In a groundbreaking move aimed at fostering fair competition and empowering workers, the Federal Trade Commission (FTC) issued a final rule last week to ban noncompete agreements nationwide. This ruling may carry profound implications for the construction industry, prompting construction businesses to reassess their practices and ensure compliance while maintaining competitiveness. Let’s explore how construction companies, large and small, can navigate this regulatory shift effectively.

Understanding the Impact

Noncompete clauses have long been a staple in employment contracts within the construction sector, often used to protect proprietary information and retain skilled talent. However, the FTC’s ban on noncompetes demands a reevaluation of these practices. Employers must recognize the potential consequences of noncompliance, including legal repercussions and reputational damage, and take proactive steps to adapt to the new regulatory landscape.

Communications with Employees

The FTC rule requires employers to provide a form notice of non-enforcement to all present and former employees subject to an unexpired noncompete provisions. However, given the immediate legal challenges to the FTC’s rule and the fact that the 120-day compliance window has not yet begun, there is no reason to take immediate action or begin notifying employees. Instead, business owners should wait for at least 60 days before taking concrete action in response to the rule to see if any court temporarily enjoins the effectiveness of the rule.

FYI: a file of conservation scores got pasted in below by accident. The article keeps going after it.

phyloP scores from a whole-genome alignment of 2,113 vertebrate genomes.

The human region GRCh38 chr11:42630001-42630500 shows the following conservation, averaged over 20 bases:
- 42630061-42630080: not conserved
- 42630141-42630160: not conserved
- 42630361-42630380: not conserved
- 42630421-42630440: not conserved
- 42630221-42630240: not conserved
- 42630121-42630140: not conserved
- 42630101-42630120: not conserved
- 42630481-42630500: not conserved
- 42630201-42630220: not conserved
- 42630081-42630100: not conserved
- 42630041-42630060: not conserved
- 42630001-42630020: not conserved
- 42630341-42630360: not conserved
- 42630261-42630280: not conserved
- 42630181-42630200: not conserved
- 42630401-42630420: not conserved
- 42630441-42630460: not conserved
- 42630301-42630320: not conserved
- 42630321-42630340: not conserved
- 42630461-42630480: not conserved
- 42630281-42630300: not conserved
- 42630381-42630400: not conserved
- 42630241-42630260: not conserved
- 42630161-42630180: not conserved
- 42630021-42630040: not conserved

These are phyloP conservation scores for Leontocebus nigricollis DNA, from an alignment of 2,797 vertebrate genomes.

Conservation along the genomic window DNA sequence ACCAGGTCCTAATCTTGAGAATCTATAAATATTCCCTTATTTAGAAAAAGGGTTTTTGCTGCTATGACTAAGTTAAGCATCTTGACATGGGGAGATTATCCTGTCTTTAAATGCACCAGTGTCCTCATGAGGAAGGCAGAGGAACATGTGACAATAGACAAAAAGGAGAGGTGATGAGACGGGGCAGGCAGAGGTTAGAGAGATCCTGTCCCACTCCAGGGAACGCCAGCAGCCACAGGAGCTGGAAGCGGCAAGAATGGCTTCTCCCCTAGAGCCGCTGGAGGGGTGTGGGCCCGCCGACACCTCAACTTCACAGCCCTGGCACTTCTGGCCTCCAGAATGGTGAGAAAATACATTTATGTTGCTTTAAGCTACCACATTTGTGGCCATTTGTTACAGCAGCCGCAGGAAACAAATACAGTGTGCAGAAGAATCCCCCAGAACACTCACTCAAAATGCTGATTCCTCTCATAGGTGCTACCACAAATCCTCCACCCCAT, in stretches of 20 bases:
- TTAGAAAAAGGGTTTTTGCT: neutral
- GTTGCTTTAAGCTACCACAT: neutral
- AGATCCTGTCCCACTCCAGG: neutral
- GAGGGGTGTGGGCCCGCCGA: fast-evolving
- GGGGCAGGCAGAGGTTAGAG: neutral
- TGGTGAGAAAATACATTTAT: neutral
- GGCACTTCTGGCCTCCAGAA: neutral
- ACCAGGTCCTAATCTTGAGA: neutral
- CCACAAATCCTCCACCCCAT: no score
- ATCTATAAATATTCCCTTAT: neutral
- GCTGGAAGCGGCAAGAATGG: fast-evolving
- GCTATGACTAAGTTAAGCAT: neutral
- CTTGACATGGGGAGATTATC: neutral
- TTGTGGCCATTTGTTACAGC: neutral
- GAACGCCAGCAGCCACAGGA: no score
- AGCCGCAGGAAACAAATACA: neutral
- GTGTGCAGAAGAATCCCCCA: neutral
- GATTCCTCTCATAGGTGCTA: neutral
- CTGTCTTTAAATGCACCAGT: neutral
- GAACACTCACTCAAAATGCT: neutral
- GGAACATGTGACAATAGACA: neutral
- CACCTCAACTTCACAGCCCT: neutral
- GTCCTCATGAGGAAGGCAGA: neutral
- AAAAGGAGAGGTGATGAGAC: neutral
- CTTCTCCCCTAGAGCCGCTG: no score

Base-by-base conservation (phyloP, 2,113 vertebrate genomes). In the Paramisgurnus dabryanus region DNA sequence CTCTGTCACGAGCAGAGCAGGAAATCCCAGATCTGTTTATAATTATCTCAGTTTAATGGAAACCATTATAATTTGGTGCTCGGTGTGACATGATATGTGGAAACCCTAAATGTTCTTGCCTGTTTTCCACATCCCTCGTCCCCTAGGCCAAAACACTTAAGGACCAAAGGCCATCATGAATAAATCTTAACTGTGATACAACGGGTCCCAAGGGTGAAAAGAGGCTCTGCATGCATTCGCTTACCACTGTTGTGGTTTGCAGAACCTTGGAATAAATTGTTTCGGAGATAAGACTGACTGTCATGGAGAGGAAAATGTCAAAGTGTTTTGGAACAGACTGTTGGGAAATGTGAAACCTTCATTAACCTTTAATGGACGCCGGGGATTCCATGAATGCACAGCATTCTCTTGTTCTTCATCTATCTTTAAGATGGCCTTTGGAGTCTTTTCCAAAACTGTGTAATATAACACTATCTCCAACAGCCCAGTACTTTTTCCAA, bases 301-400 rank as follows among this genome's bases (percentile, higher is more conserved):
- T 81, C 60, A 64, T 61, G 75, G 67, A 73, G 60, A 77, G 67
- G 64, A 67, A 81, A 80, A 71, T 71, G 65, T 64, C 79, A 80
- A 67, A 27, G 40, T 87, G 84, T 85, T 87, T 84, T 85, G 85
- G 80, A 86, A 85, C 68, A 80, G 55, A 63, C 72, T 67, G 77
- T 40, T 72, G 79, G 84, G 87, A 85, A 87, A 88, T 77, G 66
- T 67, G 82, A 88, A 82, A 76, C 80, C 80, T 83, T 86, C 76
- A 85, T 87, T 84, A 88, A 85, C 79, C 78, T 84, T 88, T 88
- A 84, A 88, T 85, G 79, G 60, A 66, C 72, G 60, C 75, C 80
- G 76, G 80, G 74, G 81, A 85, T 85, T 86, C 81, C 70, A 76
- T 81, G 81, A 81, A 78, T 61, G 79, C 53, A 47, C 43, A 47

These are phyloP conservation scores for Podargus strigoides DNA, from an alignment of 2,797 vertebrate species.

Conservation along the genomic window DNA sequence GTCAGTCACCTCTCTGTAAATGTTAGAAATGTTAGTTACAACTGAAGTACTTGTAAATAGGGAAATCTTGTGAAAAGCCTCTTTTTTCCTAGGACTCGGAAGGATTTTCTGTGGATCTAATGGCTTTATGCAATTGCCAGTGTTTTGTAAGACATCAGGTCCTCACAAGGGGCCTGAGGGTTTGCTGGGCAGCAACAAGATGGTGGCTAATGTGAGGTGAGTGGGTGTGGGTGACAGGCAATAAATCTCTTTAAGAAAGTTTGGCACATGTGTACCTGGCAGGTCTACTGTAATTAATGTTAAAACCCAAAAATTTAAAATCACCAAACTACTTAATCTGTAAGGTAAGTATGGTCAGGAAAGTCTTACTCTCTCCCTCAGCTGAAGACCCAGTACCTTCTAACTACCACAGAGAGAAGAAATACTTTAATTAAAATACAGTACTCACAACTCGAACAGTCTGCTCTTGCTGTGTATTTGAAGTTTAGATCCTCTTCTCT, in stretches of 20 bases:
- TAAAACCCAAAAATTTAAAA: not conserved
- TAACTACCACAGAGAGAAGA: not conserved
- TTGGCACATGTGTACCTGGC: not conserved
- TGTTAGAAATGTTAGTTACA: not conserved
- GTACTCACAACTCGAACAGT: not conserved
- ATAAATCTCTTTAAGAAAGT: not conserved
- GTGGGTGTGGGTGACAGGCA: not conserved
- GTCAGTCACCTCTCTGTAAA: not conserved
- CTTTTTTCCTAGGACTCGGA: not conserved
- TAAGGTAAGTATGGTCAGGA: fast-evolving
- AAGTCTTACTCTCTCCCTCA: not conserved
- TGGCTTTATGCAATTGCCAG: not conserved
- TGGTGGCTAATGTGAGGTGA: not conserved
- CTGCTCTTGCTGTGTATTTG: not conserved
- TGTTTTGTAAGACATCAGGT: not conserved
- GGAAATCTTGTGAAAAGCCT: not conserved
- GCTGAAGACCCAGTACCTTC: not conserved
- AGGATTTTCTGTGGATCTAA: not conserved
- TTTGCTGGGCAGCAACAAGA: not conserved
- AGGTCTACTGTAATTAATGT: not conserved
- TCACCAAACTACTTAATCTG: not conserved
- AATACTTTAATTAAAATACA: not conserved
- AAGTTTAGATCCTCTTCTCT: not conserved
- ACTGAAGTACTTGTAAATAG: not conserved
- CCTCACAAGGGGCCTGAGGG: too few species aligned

Assessing Existing Agreements

Assuming the rule goes into effect, however, it will apply to almost all employers who use noncompete provisions. The first step for employers in the construction industry is to conduct a thorough review of existing noncompete agreements within your workforce. Identify employees who are currently bound by noncompetes and assess the scope and enforceability of these agreements in light of the FTC’s ruling. It’s crucial to understand which agreements may remain enforceable, particularly for senior executives, and which will be nullified under the new rule.

Exploring Alternatives

In the absence of noncompete agreements, construction companies must explore alternative strategies to protect their interests and proprietary information. Consider implementing robust trade secret policies and non-disclosure agreements (NDAs) to safeguard sensitive data and intellectual property, as well as non-solicitation provisions to protect customer relationships. These measures offer effective protection while preserving workforce mobility and fostering a culture of innovation.